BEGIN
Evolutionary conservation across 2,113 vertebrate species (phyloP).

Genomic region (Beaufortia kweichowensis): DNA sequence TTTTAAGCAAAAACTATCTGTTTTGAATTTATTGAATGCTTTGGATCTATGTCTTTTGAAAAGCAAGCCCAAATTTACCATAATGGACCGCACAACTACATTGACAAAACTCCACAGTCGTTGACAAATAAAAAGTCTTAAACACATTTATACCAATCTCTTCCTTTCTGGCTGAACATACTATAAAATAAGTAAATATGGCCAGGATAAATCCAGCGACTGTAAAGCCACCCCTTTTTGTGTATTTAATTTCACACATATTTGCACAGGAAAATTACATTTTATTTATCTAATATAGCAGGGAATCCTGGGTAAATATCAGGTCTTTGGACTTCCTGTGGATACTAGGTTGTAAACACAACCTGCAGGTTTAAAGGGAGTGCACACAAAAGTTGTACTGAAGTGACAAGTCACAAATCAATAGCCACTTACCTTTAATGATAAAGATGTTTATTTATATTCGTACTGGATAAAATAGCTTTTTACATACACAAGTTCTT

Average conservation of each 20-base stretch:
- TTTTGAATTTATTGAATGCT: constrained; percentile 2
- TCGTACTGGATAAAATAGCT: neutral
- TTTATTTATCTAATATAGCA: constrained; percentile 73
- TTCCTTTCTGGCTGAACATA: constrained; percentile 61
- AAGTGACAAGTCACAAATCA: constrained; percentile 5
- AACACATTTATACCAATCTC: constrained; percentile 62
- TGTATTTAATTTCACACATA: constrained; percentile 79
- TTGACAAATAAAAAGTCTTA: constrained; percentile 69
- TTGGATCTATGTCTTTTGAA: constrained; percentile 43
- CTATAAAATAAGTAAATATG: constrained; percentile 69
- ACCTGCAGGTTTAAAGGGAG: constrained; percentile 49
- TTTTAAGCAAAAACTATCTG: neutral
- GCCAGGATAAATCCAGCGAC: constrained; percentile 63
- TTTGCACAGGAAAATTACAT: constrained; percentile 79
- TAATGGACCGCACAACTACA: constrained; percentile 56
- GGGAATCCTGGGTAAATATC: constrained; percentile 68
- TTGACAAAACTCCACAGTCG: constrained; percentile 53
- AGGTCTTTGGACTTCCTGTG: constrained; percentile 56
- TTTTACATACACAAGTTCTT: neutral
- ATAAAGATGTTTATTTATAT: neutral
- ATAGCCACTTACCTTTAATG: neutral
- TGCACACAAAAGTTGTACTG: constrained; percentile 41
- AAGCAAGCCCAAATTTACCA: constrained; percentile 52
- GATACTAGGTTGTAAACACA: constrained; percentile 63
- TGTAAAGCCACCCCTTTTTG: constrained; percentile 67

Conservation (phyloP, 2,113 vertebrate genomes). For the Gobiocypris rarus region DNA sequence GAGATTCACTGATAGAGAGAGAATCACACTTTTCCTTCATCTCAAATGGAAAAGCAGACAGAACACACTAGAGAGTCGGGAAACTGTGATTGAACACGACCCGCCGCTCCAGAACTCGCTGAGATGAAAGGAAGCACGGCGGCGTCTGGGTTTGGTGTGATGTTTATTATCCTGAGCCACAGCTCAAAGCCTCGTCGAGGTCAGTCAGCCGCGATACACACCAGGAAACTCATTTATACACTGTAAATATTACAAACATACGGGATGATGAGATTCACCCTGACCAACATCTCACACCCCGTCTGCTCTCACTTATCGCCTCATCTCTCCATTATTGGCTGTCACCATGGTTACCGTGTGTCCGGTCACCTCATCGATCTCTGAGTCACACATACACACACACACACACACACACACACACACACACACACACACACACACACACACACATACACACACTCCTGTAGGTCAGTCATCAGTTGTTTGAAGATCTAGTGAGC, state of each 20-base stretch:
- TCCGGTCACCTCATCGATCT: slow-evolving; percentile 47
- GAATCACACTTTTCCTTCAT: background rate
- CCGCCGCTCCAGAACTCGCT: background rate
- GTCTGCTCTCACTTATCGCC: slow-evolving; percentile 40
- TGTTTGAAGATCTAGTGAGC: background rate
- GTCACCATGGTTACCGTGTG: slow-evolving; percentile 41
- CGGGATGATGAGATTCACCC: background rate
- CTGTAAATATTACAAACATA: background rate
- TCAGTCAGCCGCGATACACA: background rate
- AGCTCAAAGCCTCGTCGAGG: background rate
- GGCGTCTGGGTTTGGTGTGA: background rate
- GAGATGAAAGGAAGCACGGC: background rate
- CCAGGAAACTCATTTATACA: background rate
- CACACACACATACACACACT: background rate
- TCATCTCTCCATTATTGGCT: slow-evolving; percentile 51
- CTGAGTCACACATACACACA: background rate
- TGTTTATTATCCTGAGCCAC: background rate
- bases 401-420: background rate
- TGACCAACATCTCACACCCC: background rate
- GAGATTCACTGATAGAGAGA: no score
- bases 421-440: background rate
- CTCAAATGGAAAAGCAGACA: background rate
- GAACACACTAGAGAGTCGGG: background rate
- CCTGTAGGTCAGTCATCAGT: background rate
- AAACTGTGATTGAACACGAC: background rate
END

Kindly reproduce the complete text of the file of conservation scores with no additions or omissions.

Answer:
Evolutionary conservation across 2,113 vertebrate species (phyloP).

Genomic region (Beaufortia kweichowensis): DNA sequence TTTTAAGCAAAAACTATCTGTTTTGAATTTATTGAATGCTTTGGATCTATGTCTTTTGAAAAGCAAGCCCAAATTTACCATAATGGACCGCACAACTACATTGACAAAACTCCACAGTCGTTGACAAATAAAAAGTCTTAAACACATTTATACCAATCTCTTCCTTTCTGGCTGAACATACTATAAAATAAGTAAATATGGCCAGGATAAATCCAGCGACTGTAAAGCCACCCCTTTTTGTGTATTTAATTTCACACATATTTGCACAGGAAAATTACATTTTATTTATCTAATATAGCAGGGAATCCTGGGTAAATATCAGGTCTTTGGACTTCCTGTGGATACTAGGTTGTAAACACAACCTGCAGGTTTAAAGGGAGTGCACACAAAAGTTGTACTGAAGTGACAAGTCACAAATCAATAGCCACTTACCTTTAATGATAAAGATGTTTATTTATATTCGTACTGGATAAAATAGCTTTTTACATACACAAGTTCTT

Average conservation of each 20-base stretch:
- TTTTGAATTTATTGAATGCT: constrained; percentile 2
- TCGTACTGGATAAAATAGCT: neutral
- TTTATTTATCTAATATAGCA: constrained; percentile 73
- TTCCTTTCTGGCTGAACATA: constrained; percentile 61
- AAGTGACAAGTCACAAATCA: constrained; percentile 5
- AACACATTTATACCAATCTC: constrained; percentile 62
- TGTATTTAATTTCACACATA: constrained; percentile 79
- TTGACAAATAAAAAGTCTTA: constrained; percentile 69
- TTGGATCTATGTCTTTTGAA: constrained; percentile 43
- CTATAAAATAAGTAAATATG: constrained; percentile 69
- ACCTGCAGGTTTAAAGGGAG: constrained; percentile 49
- TTTTAAGCAAAAACTATCTG: neutral
- GCCAGGATAAATCCAGCGAC: constrained; percentile 63
- TTTGCACAGGAAAATTACAT: constrained; percentile 79
- TAATGGACCGCACAACTACA: constrained; percentile 56
- GGGAATCCTGGGTAAATATC: constrained; percentile 68
- TTGACAAAACTCCACAGTCG: constrained; percentile 53
- AGGTCTTTGGACTTCCTGTG: constrained; percentile 56
- TTTTACATACACAAGTTCTT: neutral
- ATAAAGATGTTTATTTATAT: neutral
- ATAGCCACTTACCTTTAATG: neutral
- TGCACACAAAAGTTGTACTG: constrained; percentile 41
- AAGCAAGCCCAAATTTACCA: constrained; percentile 52
- GATACTAGGTTGTAAACACA: constrained; percentile 63
- TGTAAAGCCACCCCTTTTTG: constrained; percentile 67

Conservation (phyloP, 2,113 vertebrate genomes). For the Gobiocypris rarus region DNA sequence GAGATTCACTGATAGAGAGAGAATCACACTTTTCCTTCATCTCAAATGGAAAAGCAGACAGAACACACTAGAGAGTCGGGAAACTGTGATTGAACACGACCCGCCGCTCCAGAACTCGCTGAGATGAAAGGAAGCACGGCGGCGTCTGGGTTTGGTGTGATGTTTATTATCCTGAGCCACAGCTCAAAGCCTCGTCGAGGTCAGTCAGCCGCGATACACACCAGGAAACTCATTTATACACTGTAAATATTACAAACATACGGGATGATGAGATTCACCCTGACCAACATCTCACACCCCGTCTGCTCTCACTTATCGCCTCATCTCTCCATTATTGGCTGTCACCATGGTTACCGTGTGTCCGGTCACCTCATCGATCTCTGAGTCACACATACACACACACACACACACACACACACACACACACACACACACACACACACACACACATACACACACTCCTGTAGGTCAGTCATCAGTTGTTTGAAGATCTAGTGAGC, state of each 20-base stretch:
- TCCGGTCACCTCATCGATCT: slow-evolving; percentile 47
- GAATCACACTTTTCCTTCAT: background rate
- CCGCCGCTCCAGAACTCGCT: background rate
- GTCTGCTCTCACTTATCGCC: slow-evolving; percentile 40
- TGTTTGAAGATCTAGTGAGC: background rate
- GTCACCATGGTTACCGTGTG: slow-evolving; percentile 41
- CGGGATGATGAGATTCACCC: background rate
- CTGTAAATATTACAAACATA: background rate
- TCAGTCAGCCGCGATACACA: background rate
- AGCTCAAAGCCTCGTCGAGG: background rate
- GGCGTCTGGGTTTGGTGTGA: background rate
- GAGATGAAAGGAAGCACGGC: background rate
- CCAGGAAACTCATTTATACA: background rate
- CACACACACATACACACACT: background rate
- TCATCTCTCCATTATTGGCT: slow-evolving; percentile 51
- CTGAGTCACACATACACACA: background rate
- TGTTTATTATCCTGAGCCAC: background rate
- bases 401-420: background rate
- TGACCAACATCTCACACCCC: background rate
- GAGATTCACTGATAGAGAGA: no score
- bases 421-440: background rate
- CTCAAATGGAAAAGCAGACA: background rate
- GAACACACTAGAGAGTCGGG: background rate
- CCTGTAGGTCAGTCATCAGT: background rate
- AAACTGTGATTGAACACGAC: background rate